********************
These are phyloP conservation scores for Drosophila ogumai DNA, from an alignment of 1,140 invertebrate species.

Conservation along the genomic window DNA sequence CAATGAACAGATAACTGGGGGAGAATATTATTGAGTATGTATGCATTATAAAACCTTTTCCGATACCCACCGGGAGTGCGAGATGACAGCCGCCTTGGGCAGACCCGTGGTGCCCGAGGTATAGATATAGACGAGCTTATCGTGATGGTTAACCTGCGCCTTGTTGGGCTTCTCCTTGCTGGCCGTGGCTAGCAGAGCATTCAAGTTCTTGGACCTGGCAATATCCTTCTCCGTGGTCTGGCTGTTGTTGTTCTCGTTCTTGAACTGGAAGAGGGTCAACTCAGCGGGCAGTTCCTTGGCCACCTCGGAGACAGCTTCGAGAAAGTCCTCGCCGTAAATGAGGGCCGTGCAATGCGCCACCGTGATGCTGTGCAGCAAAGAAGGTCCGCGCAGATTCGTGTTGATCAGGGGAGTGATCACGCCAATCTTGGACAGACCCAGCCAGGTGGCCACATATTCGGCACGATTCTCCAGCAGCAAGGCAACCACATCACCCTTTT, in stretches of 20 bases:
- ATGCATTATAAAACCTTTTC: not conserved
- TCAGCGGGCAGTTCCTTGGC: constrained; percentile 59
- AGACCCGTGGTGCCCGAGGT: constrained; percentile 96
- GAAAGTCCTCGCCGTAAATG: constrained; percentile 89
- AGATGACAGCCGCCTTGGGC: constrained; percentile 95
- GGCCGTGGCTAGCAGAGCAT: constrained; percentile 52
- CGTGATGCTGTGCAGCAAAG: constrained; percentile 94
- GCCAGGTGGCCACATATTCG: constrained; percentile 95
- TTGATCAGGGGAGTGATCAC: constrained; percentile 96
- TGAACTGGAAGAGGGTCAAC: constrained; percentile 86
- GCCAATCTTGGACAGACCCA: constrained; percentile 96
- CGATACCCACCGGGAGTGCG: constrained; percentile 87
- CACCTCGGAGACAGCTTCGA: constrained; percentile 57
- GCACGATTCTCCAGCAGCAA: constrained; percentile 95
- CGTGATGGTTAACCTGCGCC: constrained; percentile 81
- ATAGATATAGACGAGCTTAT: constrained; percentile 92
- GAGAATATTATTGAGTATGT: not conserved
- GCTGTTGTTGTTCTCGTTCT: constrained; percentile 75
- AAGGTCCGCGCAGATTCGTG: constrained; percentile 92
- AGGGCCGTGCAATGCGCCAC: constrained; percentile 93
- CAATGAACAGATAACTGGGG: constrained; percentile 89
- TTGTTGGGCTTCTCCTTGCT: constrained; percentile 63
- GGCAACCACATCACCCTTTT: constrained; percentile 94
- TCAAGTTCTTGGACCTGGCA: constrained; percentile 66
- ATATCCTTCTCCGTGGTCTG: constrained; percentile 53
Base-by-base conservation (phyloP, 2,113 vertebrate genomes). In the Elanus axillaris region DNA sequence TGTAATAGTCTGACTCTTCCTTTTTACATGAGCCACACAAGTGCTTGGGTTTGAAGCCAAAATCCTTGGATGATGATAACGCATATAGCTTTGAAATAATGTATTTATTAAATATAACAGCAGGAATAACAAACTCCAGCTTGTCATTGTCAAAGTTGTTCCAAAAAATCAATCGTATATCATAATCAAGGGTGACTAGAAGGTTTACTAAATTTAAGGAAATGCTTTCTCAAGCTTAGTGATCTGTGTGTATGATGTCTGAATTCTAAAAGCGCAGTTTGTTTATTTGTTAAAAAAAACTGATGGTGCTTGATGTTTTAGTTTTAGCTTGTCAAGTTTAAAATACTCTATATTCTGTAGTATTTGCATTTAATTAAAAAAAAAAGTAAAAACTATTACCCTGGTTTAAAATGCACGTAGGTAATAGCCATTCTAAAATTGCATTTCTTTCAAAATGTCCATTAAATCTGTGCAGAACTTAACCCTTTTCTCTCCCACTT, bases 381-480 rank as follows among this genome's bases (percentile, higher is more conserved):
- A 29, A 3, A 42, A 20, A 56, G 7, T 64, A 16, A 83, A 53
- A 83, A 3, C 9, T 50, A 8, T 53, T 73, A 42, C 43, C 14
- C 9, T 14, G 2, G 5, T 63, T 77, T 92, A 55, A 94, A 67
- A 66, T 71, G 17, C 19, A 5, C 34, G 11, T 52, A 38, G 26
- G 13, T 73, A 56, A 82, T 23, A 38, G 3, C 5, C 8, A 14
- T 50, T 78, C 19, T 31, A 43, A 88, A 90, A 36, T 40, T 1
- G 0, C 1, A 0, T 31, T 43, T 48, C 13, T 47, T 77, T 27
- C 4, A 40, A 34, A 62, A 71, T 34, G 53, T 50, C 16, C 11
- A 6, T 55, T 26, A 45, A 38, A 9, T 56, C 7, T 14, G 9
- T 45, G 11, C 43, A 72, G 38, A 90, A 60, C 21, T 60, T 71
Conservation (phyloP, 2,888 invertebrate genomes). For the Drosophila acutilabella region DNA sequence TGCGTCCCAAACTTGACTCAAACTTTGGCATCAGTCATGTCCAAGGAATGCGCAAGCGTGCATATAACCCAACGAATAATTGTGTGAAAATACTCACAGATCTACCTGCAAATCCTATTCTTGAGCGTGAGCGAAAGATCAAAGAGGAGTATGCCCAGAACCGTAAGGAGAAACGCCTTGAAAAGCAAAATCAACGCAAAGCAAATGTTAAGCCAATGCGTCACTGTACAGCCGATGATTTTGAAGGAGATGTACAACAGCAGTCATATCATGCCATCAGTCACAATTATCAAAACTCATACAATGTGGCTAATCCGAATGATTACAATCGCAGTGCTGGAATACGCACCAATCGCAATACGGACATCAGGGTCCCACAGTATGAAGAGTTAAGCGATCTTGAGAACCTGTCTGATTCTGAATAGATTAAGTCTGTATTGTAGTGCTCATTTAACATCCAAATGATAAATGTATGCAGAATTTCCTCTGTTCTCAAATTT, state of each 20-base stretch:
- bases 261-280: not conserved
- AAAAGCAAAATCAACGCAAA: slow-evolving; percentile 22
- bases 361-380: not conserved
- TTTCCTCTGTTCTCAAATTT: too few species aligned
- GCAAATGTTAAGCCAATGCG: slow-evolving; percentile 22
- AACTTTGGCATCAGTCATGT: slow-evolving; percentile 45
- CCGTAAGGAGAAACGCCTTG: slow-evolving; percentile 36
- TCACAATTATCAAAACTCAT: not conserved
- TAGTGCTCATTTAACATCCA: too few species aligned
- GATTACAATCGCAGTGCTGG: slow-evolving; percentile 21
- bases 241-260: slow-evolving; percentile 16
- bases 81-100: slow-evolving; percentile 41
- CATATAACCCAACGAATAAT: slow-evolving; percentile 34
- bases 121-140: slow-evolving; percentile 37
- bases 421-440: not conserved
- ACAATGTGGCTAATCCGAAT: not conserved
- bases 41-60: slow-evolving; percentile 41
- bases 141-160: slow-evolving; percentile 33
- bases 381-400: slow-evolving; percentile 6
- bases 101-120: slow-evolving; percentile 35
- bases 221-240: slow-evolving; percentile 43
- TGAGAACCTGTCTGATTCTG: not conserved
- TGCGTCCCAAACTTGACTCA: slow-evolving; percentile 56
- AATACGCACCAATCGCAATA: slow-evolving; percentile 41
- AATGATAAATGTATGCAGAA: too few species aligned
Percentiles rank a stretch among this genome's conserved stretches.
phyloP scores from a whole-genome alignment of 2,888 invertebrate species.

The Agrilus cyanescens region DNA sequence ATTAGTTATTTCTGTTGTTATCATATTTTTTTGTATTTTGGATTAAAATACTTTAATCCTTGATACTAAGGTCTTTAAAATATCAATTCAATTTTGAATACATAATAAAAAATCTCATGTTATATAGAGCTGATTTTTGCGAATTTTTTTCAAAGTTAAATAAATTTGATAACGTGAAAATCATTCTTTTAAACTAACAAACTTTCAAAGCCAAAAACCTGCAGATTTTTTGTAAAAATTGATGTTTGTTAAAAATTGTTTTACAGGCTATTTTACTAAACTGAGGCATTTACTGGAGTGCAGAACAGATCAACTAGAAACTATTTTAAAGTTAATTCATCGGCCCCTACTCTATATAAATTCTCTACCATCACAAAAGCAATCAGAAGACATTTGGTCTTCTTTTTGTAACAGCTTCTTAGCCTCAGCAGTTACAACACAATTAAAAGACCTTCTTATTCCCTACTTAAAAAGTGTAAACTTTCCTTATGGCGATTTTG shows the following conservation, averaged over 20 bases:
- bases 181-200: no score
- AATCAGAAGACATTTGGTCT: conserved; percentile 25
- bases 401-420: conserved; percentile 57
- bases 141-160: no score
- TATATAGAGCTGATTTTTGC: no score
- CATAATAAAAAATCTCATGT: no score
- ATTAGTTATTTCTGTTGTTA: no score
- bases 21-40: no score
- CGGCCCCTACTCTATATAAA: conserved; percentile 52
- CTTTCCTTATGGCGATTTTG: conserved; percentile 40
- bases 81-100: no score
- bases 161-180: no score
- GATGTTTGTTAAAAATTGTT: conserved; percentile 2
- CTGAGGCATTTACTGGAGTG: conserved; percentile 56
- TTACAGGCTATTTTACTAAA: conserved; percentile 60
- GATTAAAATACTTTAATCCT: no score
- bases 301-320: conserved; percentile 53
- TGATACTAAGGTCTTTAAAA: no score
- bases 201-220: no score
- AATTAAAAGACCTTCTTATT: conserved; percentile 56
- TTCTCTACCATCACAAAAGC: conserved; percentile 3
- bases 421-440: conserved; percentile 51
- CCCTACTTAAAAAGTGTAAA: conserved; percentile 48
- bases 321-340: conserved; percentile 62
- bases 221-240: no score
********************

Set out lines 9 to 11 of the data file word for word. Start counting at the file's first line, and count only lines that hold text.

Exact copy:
- CGTGATGCTGTGCAGCAAAG: constrained; percentile 94
- GCCAGGTGGCCACATATTCG: constrained; percentile 95
- TTGATCAGGGGAGTGATCAC: constrained; percentile 96